Photo by Tamara Beckwith
If You Learn One Thing About Cooking, Learn This
It's impossible to overstate the importance of salt's role in cooking. Salt is adored by cooks the world over not only because it adds zing to savory dishes, but also because it suppresses bitterness, enhances sweetness, emboldens aromas, and generally makes ingredients taste more like they should. However, for such a seemingly straightforward seasoning, there are enough culinary uses and different varieties of salt to leave a lot of home cooks overwhelmed, confused, and pretty darn salty.
With this in mind, I put together the following guide to help frustrated cooks navigate the complicated world of salt.
1. You really only need to know three salts...
There's a lot a variety in salt, with colors ranging from pink to black, and flavors ranging from smoked to herb-infused. However, a good cook need only know three to create a perfectly salted dish.
Kosher Salt: A larger-grained salt that's perfect for everyday use. It dissolves fast and disperses quickly, making it perfect for sprinkling on meats and veggies or into salad dressings, soups and marinades. Popular brands include Morton and Diamond Crystal. Each are made using two different methods. Diamond Crystal flakes have more space between them, making each pinch "less salty" than Morton's flakes. A good rule of thumb to make sure you're always salting consistently is to pick one brand and stick to it.
Table Salt: This is the fine-grained salt you see on tables in salt-shakers across the country. It contains Iodine, an essential mineral that our bodies need but can get in sufficient quantities through other foods. (It was made in the 1920s when Iodine deficiency was a thing.) Its fine grains make it ideal for baking, but it isn't all that useful as an everyday salt due to the likelihood of over-salting. It's usually treated with an anti-caking agent.
Sea Salt: Like the name implies, sea salt is made from evaporating salt water and harvesting the crystals left behind. It comes in two different sizes, fine-grind and flaked. Go with the flaked. It's meant to be used as an added final burst of flavor to dishes--the bigger flakes will make more of an impression on your tongue.Use it as a garnish on top of dark chocolate brownies or take a cue from Mark Bitterman and dress up your salad with it: His pro-tip for understanding the power of salt? "Fix a green salad, and make your own salad dressing with very little salt – or no salt, if you dare. Then add sea salt to the finished, dressed salad. It snaps! It explodes on the lettuce! The whole thing will have a tangy, Pop Rocks quality."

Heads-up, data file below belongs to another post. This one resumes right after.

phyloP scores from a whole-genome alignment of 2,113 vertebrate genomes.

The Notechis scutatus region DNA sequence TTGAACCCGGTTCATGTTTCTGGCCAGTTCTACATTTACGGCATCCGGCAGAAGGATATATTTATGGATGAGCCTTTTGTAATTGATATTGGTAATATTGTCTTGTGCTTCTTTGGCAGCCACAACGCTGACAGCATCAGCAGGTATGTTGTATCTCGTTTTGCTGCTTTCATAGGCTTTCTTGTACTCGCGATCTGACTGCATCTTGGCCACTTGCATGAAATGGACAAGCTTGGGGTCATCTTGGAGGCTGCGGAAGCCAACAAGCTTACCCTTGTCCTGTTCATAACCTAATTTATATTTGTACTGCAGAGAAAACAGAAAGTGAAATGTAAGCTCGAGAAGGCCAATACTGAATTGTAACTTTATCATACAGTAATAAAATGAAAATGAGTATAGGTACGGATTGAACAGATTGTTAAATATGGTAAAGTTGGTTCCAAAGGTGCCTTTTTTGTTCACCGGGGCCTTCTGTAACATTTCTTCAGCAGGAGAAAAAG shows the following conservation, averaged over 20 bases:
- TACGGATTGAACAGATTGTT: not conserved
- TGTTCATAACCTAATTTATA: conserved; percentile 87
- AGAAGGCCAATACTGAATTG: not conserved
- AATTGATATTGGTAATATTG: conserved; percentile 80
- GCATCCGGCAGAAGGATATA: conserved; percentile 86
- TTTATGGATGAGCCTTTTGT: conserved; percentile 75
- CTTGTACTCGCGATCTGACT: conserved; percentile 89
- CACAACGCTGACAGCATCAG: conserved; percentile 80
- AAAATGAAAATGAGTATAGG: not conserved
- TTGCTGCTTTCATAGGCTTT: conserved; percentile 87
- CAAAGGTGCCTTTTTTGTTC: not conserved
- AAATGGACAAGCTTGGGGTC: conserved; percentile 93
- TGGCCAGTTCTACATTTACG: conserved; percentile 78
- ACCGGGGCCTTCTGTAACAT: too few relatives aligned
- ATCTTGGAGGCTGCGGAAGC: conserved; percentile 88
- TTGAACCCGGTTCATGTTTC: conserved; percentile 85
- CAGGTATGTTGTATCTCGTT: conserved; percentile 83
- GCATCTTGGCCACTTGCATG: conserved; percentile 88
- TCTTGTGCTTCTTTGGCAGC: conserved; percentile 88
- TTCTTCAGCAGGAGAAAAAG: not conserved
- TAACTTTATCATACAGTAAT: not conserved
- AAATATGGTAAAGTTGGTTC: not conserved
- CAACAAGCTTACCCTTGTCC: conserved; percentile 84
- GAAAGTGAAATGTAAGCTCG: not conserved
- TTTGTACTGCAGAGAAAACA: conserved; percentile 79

2. Know how to strategically salt.
First things first. Most home cooks massively under salt. A good trick of the trade is to salt early, salt often, and constantly taste as you go along. Say good-bye to the salt shaker in favor of a small bowl of Kosher salt that you can easily reach into while cooking. A pinch of salt means a hefty nip using three fingers. Try sprinkling from at least ten inches high to ensure even salting. Go big or go home. Adding salt as you cook and tasting while you go creates a well-seasoned finished product, whereas adding salt at the end of the cooking process just creates a salty dish.
Strategically salting also means knowing how salt reacts with the ingredients your cooking. For example, adding salt to sautéed mushrooms in the beginning of the cooking process will draw out the moisture in the mushrooms before they have a chance to caramelize, leading to soggy shrooms.
Some good guidelines to follow are:
Add salt to meat, poultry and fish just before cooking.
When making a sauce, add a pinch of salt to ingredients like garlic and onions while sautéing, add your liquids and salt again. Finish cooking, taste and adjust the salt once more if necessary.
For blanching and boiling veggies, GENEROUSLY salt the water prior to cooking. For steamed veggies, salt immediately after cooking, and for roasted veggies salt prior to cooking.
When cooking pasta or boiling potatoes, always salt your water before adding the food. (It should taste almost as salty as the ocean.)
Also keep in mind that as stocks, soups and sauces reduce their saltiness will become more concentrated.
3. Learn how to salt food without using salt.
Adding saltiness and seasoning to food doesn't have to mean adding a pinch of the white crystall-y stuff. Naturally salty foods like cheeses, capers, olives, anchovies, cured meats, soy sauce and fish sauce all add salt, flavor and complexity to dishes. Other great ways to boost flavor without salt include adding fresh herbs, acids like citrus juices and vinegars, dried spices, chili, tomato, or miso pastes, etc. It's important to remember to cut down on added salt when using naturally salty ingredients and to always taste as you go along.
While learning how to properly salt food is wildly important for creating a delicious finished dish, there's no magic formula for a perfectly seasoned product. The more you cook, taste, try and fail, the better your food will become. No go forth and salt, my lovelies!